Environment minister Jayanthi Natarajan?s claim of awarding clearances to projects which will double coal production in the country may not hold true completely as many projects are awaiting environment and forest clearances from her ministry.
Natajaran?s recent letter to Prime Minister Manmohan Singh opposing the setting up of a National Investment Board said that environmental clearances had been granted to 181 coal mines with a total capacity of 83 million tonnes per annum during the 11th Plan period up to August 2011 ? doubling India?s current capacity. In addition, 113 coal mines had been granted permission to divert 26,000 hectares of forest land for industrial use.
However, coal ministry data suggest otherwise. A coal ministry office memorandum dated September 13 attributes the delay to lack of forest clearance (FC) in almost every second project. In fact, in many cases, slow FC has been cited for delayed land acquisition. Other reasons cited for delay or expected delay are deferred construction of railway siding, issues related to shaft sinking, widening and deepening or even delays in finalisation of global tenders or even difficult geo-mining conditions.
However, not all projects get delayed due to want of EC and FC. Another coal ministry memorandum dated August 16 tells this story well.
It reviews the major ongoing coal and lignite projects costing above Rs 1,000 crore states that Coal India?s 10 MT Amlohri Expansion project which was sanctioned in December 2009 has been delayed due to delay in procurement of 38 dumpers and shovels due to retendering.
Another 1,000 MW coal -based power project at Tuticorin is delayed because of delays in erection of boiler and turbine.
In fact, Coal India says despite getting green nods, it is unable to commission projects due to lack of other statutory clearances.
According to a senior CIL official, the Maharatna company has 600 MT worth of environment clearances and forest clearances but almost 100 MT of coal production is stopped due to lack of rail connectivity.
In the case of NTPC, its 1,980 MW in North Karanpura in Jharkhand remains stuck even though its got requisite clearances several years back. A portion of the project and mine came into the no-go area of environment ministry later. Now the problem is coming from Coal India that wants NTPC to shift its project as the site is rich in coal and a power project could hamper mining activities.
Similarly, the fate of NTPC?s 1,320 MW project at Nabinagar remains stuck due to land-related issues through it had other clearances in place. In the case of Reliance Power?s Krishnapatnam UMPP too, the project is still to take off despite having all clearances due to issues related to spurt in international coal prices and the company unable to pass the added cost in tariff. The matter is currently sub-judice.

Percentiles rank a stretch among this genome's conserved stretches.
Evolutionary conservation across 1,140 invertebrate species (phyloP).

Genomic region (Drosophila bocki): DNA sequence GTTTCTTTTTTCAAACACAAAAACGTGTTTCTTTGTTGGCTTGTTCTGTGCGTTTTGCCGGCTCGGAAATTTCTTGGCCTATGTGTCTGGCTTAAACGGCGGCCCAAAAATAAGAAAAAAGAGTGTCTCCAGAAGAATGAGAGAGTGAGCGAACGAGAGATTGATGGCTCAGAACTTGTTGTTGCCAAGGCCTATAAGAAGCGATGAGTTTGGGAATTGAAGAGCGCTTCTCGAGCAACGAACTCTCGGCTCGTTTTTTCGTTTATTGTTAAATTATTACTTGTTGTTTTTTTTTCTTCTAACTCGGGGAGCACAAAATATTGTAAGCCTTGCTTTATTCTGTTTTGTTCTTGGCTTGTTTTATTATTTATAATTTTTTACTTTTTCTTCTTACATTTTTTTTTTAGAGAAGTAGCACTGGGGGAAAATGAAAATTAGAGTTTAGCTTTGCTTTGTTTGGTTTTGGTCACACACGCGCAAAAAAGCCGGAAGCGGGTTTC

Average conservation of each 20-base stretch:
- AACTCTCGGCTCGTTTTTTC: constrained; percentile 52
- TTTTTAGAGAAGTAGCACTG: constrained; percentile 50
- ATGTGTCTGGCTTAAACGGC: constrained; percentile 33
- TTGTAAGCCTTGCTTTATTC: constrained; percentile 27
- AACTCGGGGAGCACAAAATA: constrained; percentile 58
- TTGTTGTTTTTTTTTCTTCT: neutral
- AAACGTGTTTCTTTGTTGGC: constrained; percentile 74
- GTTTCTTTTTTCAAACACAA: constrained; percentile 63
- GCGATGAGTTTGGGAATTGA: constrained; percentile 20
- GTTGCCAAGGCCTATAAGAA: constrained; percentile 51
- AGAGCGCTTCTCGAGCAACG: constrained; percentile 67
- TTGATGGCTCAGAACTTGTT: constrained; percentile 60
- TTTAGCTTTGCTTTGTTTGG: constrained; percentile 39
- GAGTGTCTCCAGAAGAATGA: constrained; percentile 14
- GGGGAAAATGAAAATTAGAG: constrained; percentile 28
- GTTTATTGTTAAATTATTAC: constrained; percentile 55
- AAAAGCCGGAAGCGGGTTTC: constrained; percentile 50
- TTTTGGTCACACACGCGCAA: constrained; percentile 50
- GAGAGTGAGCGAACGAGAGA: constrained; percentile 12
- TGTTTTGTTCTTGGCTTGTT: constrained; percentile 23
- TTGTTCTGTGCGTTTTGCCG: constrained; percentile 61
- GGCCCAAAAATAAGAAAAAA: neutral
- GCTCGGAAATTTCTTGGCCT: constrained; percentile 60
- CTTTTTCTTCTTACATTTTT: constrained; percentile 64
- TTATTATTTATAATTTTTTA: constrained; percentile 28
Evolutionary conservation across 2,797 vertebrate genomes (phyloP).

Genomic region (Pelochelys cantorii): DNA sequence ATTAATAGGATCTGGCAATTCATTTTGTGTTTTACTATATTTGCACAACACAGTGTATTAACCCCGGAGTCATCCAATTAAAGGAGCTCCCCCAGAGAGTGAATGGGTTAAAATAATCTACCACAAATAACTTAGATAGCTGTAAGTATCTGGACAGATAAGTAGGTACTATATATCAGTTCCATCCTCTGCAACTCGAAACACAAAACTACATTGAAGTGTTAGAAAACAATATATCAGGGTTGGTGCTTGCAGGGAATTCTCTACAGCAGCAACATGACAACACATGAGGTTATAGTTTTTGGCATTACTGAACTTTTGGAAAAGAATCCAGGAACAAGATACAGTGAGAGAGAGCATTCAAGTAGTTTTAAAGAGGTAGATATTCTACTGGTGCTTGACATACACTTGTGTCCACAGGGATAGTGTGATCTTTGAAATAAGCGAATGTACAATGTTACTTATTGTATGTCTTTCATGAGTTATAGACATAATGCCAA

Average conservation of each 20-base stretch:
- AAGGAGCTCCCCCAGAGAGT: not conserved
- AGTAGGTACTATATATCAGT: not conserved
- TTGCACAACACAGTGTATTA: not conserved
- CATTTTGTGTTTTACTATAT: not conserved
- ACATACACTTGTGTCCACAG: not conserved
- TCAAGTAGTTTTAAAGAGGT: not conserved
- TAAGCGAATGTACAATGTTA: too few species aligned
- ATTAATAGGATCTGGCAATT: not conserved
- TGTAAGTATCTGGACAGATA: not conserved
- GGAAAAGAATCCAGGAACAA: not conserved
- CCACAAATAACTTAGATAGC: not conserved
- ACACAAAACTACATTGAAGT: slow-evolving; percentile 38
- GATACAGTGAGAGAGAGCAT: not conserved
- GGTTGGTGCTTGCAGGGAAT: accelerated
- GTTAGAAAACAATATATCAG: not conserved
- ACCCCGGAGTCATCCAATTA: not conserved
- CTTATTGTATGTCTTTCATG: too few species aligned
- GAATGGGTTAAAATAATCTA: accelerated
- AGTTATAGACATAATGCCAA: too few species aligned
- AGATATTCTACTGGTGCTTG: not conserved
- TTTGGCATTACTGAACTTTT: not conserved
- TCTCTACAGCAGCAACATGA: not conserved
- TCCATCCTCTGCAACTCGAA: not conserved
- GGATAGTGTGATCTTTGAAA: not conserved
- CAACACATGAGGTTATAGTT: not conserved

?Besides EC and FC, we need other clearances for land acquisition, resettlement and rehabilitation and railway connectivity to transport coal,? the CIL official said.
?While environment and forest clearances take up a large chunk of time in a project cycle, other issues such as land acquisition, getting the right water source, project financing etc consume a lot of time. So, if we have advance EC/FC clearances, then it would only help future development of projects,? said an NTPC official asking not to be named.
Of the 100 MT of environment clearances for its underground mines, CIL has been able to utilise only 40 MT due to safety and equipment-related constraints. However, for its open cast mines, the utlisation of EC is close to 100%.
?The clearances are happening over time but the government must consider these on a case-by-case basis based on merit,? the official said, adding a total of 179 forestry proposals were awaiting forestry clearances as per CIL?s 2011-12 Annual Report. For instance, the company got an EC as recently as three weeks ago for its 8 MT project in Chhattisgarh.
?There are delays from state governments on the FC front along with incomplete applications and documents and unsatisfactory state inspections,? explained Sugandh Juneja, deputy programme manager, Centre for Science and Environment (CSE).
Interestingly, a CSE study had last year said that the environment ministry gave out an unprecedented number of clearances in the last five years. The study found that 181 coal mines, 267 thermal power plants, 200 coal-based thermal power plants, 188 steel plants and 106 cement units were accorded clearance. Incidentally, the 11th Five Year Plan projects a target of 50,000 MW of additional thermal power capacity; while the 12th Plan asks for 100,000 MW.
The centre analysed the environment and forest clearances granted by the Indian government in the period of the 11th Five Year Plan – from 2007 till August 2011 in thermal power, hydropower, cement, iron and steel and mining sectors.